Contact tracing was crucial to quelling the spread of the virus, but apps developed for this purpose had to ensure data privacy. Whether contact-tracing data should be centralised or decentralised was debated even as the number of cases continued to multiply.

This was Irish open-source developer NearForm’s time to shine. Its Covid Green source code for Ireland’s contact-tracing app was publicly released and became part of the Linux Foundation Public Health initiative, supporting the build of privacy-conscious contact-tracing tech around the world.

Another Irish company was also working to help the HSE handle Covid. Trinity spin-out Akara Robotics began testing robotic disinfection in Irish hospitals, officially launching new healthcare robot Violet at the end of the year. Using UV light, Violet could disinfect an entire room in as little as five minutes.

At year-end, there were more than 80m confirmed cases of Covid-19 worldwide, while a new highly-infectious variant of the virus led to Christmas lockdowns. But there was light at the end of the tunnel.

Victory for vaccines

Pfizer announced its partnership to develop a Covid-19 vaccine with German pharma company BioNTech in March. This would become one of the defining stories of the pandemic: that of the immigrant husband-and-wife team behind the first Covid-19 vaccine to secure regulatory approval.

Like Moderna, BioNTech founders Uğur Şahin and ‎Özlem Türeci‎ chose to develop a mRNA vaccine, which works by sending messenger RNA to the body so that cells can create a fragment of the targeted virus, teaching the immune system to recognise this foreign antigen. Other vaccine candidates used the SARS-CoV-2 spike protein to help the body get to know the virus. One example of this, Covax-19, was developed by Australian biotech Vaxine with the help of Irish pharma research firm APC.

Oxford-AstraZeneca’s protein-based vaccine was advantageous in that it didn’t require cold storage so it was easier to store and distribute. These logistical challenges were just some of the issues leading to global vaccine inequality, and this outbreak of ‘vaccine nationalism’ would only serve to prolong the crisis.

The misinformation pandemic

Once we had vaccines, the question turned to whether we would get enough people to take them.

As Covid-19 spread around the world, an existing global ‘infodemic’ produced a wave of conspiracy theories. A battle commenced between science and misinformation and scientists got busy debunking claims that hydroxychloroquine or vitamin C could cure Covid-19.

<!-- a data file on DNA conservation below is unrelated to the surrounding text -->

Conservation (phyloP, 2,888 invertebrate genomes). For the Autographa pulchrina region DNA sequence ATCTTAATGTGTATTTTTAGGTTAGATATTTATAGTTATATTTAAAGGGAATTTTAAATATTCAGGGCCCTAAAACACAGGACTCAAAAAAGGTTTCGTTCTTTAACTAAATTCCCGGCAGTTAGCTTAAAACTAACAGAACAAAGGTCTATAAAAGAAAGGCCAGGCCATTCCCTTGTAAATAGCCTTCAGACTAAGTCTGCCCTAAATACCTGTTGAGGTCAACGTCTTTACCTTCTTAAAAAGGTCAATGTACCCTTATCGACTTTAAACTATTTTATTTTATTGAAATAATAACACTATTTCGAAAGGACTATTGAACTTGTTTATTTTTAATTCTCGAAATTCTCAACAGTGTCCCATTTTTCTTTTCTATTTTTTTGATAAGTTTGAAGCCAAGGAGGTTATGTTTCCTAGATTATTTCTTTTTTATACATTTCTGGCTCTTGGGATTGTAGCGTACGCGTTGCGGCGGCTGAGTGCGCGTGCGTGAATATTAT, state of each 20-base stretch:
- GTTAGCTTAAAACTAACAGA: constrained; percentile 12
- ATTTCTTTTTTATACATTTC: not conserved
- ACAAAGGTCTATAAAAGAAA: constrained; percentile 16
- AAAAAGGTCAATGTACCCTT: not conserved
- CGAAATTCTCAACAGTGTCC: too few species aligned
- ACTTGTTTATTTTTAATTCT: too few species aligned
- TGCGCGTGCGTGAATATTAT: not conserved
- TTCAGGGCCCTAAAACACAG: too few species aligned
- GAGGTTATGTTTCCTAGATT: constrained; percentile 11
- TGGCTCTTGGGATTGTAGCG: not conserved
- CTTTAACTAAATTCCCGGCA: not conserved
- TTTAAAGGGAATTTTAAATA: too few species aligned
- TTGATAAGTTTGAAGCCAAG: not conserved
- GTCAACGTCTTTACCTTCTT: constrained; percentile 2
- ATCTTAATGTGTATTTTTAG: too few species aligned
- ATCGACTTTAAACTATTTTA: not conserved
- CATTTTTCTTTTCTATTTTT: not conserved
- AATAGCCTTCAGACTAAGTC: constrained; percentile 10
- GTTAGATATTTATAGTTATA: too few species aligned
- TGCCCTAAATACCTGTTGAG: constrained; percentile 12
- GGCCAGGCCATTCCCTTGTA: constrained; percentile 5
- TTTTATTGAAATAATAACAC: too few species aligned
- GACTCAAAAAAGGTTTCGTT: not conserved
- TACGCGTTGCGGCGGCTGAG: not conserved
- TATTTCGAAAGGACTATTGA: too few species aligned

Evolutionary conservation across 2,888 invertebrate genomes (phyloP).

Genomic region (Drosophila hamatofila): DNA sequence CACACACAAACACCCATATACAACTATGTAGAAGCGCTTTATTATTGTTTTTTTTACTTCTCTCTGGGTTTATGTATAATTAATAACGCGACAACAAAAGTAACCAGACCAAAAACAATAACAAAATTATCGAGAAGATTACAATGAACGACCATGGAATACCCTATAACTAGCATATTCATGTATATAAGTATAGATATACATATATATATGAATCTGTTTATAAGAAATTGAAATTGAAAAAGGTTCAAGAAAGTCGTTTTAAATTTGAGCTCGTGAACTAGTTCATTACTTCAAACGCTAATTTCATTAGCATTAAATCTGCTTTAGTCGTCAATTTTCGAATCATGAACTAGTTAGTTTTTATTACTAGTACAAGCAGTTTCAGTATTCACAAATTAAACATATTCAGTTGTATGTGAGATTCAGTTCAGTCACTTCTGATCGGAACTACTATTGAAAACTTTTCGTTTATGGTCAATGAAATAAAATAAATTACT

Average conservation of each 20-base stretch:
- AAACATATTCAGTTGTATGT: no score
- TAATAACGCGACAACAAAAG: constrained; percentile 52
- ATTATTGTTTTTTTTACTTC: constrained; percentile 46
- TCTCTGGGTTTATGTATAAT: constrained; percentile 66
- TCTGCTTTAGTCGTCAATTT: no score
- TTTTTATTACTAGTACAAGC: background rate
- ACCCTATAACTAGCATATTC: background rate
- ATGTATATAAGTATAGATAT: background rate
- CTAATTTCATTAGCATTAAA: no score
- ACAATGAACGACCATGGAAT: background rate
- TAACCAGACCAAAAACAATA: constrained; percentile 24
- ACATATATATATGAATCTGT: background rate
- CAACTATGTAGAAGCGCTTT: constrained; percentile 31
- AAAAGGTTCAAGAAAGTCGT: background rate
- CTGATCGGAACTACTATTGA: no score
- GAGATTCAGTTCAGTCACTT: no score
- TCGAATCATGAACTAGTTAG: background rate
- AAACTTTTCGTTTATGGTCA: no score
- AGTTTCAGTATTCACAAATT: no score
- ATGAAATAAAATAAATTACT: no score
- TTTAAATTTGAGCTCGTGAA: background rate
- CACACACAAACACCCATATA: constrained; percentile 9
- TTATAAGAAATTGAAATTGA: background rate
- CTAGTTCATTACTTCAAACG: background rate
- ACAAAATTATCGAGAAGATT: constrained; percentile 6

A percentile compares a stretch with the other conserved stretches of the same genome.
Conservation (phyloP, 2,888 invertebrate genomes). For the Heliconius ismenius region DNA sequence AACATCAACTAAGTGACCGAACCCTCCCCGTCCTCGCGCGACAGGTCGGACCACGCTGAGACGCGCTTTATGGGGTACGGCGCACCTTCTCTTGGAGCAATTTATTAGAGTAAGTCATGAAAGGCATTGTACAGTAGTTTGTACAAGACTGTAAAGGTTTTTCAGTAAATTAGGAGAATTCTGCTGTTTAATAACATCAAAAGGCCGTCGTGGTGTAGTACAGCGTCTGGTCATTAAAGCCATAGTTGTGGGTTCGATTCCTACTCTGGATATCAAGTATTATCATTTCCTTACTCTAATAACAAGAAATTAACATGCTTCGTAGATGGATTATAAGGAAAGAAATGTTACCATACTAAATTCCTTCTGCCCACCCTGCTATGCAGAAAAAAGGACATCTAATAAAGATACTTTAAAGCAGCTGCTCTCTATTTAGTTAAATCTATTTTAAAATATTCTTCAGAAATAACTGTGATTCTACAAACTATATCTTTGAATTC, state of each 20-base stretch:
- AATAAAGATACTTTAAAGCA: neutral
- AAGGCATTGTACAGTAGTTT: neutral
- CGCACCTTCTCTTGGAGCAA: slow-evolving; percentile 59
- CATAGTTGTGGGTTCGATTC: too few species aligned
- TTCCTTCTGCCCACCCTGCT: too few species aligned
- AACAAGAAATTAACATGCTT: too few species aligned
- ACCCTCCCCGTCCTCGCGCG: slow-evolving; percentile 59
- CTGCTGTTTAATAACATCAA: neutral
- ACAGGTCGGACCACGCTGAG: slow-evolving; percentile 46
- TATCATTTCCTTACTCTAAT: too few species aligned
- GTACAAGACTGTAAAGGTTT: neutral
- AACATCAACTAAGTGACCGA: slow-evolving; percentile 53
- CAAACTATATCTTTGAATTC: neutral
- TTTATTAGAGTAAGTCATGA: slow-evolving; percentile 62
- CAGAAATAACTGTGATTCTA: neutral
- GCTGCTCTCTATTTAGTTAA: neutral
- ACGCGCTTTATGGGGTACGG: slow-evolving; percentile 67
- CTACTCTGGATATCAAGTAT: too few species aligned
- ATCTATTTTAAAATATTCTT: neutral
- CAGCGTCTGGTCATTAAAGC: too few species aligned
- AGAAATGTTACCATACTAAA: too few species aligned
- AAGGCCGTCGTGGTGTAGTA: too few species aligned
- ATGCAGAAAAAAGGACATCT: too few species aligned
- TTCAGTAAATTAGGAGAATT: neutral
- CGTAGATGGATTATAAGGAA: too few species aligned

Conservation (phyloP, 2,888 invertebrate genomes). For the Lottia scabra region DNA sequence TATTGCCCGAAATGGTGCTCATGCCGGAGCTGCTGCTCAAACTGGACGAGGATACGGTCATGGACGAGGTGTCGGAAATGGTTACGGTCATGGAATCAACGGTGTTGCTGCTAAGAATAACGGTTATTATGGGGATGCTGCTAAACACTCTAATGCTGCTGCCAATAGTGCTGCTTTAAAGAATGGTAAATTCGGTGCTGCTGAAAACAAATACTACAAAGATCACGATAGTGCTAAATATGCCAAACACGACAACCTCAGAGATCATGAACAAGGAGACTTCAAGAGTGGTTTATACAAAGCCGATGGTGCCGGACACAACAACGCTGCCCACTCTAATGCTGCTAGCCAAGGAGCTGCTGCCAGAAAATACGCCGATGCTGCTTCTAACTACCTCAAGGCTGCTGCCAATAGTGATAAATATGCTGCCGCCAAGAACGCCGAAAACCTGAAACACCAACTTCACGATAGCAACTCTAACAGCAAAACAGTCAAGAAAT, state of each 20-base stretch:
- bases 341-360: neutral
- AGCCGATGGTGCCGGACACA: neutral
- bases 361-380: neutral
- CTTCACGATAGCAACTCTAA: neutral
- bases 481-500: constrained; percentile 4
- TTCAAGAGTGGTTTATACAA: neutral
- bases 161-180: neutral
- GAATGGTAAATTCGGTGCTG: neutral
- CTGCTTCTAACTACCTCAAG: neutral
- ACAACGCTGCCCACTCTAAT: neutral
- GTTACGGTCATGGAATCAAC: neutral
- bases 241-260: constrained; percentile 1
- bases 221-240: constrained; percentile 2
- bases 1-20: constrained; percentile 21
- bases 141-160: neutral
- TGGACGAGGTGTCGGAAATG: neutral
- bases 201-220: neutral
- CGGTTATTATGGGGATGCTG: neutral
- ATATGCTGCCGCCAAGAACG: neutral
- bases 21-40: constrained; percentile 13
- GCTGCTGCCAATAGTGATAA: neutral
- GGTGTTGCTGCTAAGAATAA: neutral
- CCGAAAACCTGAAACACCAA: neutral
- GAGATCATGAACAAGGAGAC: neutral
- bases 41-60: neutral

Some people were even so convinced that 5G caused Covid-19 that they burned equipment and assaulted technicians. (A November survey in Ireland found 20pc of respondents associated health risks with 5G.)

Content platforms had already done good groundwork in tackling vaccine misinformation in 2019 and even stronger measures were introduced by WhatsApp, Facebook and Twitter in 2020. Twitter also cracked down on the QAnon conspiracy group, banning 7,000 associated accounts.

Didn’t they do well?

It has long been observed that from crisis springs opportunity, and 2020’s travails were no exception.

Zoom was the word on everyone’s lips as the video-conferencing platform helped colleagues, friends and family stay connected during lockdowns. Pre-pandemic, Irishman Harry Mosely, Zoom’s CIO, described how he ran a distributed workforce, which eschewed business travel in favour of the company’s software. And in 2020 we were all eating Zoom’s dog food, driving a record year of 367pc revenue growth.

Zoom’s year was not without its challenges, though. As quickly as it became a household name, the terms Zoombombing and Zoom fatigue entered the lexicon. But the popular platform had plenty to celebrate, not least how it helped keep some working entertainers afloat. A group of Irish filmmakers even made a movie on it.

Some Irish companies also had a banner year. LetsGetChecked’s recent unicorn status can be attributed to rapid growth in 2020. It raised one of the biggest Irish funding rounds of the year for its home health testing kits, which included a two-part test for Covid-19. Online food-ordering platform Flipdish, which has also since become a unicorn, rolled out table ordering tech for reopening restaurants and announced hundreds of new jobs.